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Showing posts from August, 2016

What IPR have in common with WMD

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Jane Lambert

I apologize in advance to those who will be offended by this post. I acknowledge that a photo of a mushroom cloud is pretty tasteless but it is sometimes necessary to shock in order to drive home a point. And my point is that an intellectual property right ("IPR") is a title to bring a law suit which, like weapons of mass destruction ("WMD"), has potency only if and to the extent that it is ever likely to be used.

The reason why doubt can arise as to whether an IPR will ever be used is that civil litigation is outrageously expensive.  In Ungar v Sugg (1899) 9 RPC 117 Lord Esher MR said:
"A man had better have his patent infringed, or have anything happen to him in this world, short of losing all his family by influenza, than have a dispute about a patent. His patent is swallowed up, and he is ruined." Despite cost capping in what is now the Intellectual Property Enterprise Court (see Jane Lambert New Patents County Court Rules31 Oct 2010 NIPC…

An IP Primer for Business Angels and Private Equity Investors

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Jane Lambert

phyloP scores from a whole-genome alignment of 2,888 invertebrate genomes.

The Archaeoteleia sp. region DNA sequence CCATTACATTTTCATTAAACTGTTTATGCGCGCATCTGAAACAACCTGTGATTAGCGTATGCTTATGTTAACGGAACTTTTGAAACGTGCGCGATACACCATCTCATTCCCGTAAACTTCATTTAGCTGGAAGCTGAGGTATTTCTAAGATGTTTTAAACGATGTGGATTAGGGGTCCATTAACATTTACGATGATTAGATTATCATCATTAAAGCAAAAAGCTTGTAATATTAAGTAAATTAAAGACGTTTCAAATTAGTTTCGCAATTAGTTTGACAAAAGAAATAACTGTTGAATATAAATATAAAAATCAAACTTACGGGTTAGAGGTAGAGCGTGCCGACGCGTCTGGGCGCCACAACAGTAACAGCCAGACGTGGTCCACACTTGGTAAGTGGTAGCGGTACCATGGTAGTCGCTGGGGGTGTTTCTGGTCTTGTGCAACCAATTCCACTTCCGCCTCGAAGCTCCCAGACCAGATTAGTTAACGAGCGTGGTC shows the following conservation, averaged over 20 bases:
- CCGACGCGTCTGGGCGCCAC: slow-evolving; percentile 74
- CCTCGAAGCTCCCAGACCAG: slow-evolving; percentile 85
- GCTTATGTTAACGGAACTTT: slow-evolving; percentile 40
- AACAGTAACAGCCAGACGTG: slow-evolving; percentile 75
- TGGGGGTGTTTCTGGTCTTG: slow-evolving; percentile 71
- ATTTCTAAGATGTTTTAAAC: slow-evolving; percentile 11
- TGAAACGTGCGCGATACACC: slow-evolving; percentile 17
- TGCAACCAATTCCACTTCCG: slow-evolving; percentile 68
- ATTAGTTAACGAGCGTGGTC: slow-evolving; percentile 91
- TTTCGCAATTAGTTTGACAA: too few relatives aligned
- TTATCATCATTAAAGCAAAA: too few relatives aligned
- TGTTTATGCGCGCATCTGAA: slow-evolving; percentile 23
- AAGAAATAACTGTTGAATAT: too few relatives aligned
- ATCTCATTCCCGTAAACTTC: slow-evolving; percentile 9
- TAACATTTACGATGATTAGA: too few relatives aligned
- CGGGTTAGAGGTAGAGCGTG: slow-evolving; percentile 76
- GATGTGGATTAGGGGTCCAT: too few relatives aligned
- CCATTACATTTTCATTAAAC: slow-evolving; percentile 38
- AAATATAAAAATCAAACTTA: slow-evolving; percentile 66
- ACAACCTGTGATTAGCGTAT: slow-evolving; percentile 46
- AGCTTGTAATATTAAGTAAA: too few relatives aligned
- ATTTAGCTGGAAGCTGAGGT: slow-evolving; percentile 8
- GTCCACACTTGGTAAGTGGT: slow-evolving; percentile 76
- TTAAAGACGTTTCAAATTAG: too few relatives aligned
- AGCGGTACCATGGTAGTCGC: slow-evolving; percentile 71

In IP's not just for Big Brands and High Tech Businesses27 Aug 2016 I wrote:
"In my career at the Bar I have known far more businesses that have failed from having too much IP than too little. Some of those failures had been caused by patents that cost many thousands of pounds to obtain but could never be worked. Others by disputes that were abandoned because the rights owner (who in many cases had a strong claim) simply ran out of money." In many instances, such patents and other IP rights were sought to attract, or to fulfil a condition for, investment. While it is understandable that an angel or private equity investor should desire the most extensive legal protection possible for his or her investment a patent for an invention that may never be worked or any IP right that the business cannot afford to enforce would tend to make his or her investment less rather than more secure because the prosecution, maintenance and enforcement costs would affect the v…

IP's not just for Big Brands and High Tech Businesses

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Jane Lambert

At the beginning of the last century there was a bitter dispute between the Hotel Sacher and Demel over the right to sell the original Sacher cake (see the "Legal Issues" section of the article in Wikipedia). I have been instructed in similar disputes in England (see Fat Betty, Bettys & Taylor Group Ltd. v Cheese & Co.BLO/163/09 16 June 2009) and briefed and consulted by just about every type of business from architects to undertakers.

Every type of business owns at least some intellectual assets. It would not be able to function without them. And each and every one of those concerns relies on intellectual property law to remain in business. Starting at its most basic it will have its name and reputation. That may simply be the name of the owner or it may be a fancy name like The Golden Hind. Its products and services may have names and reputations too. Then there are the designs, formulae or recipes that give those products or services their distinctive…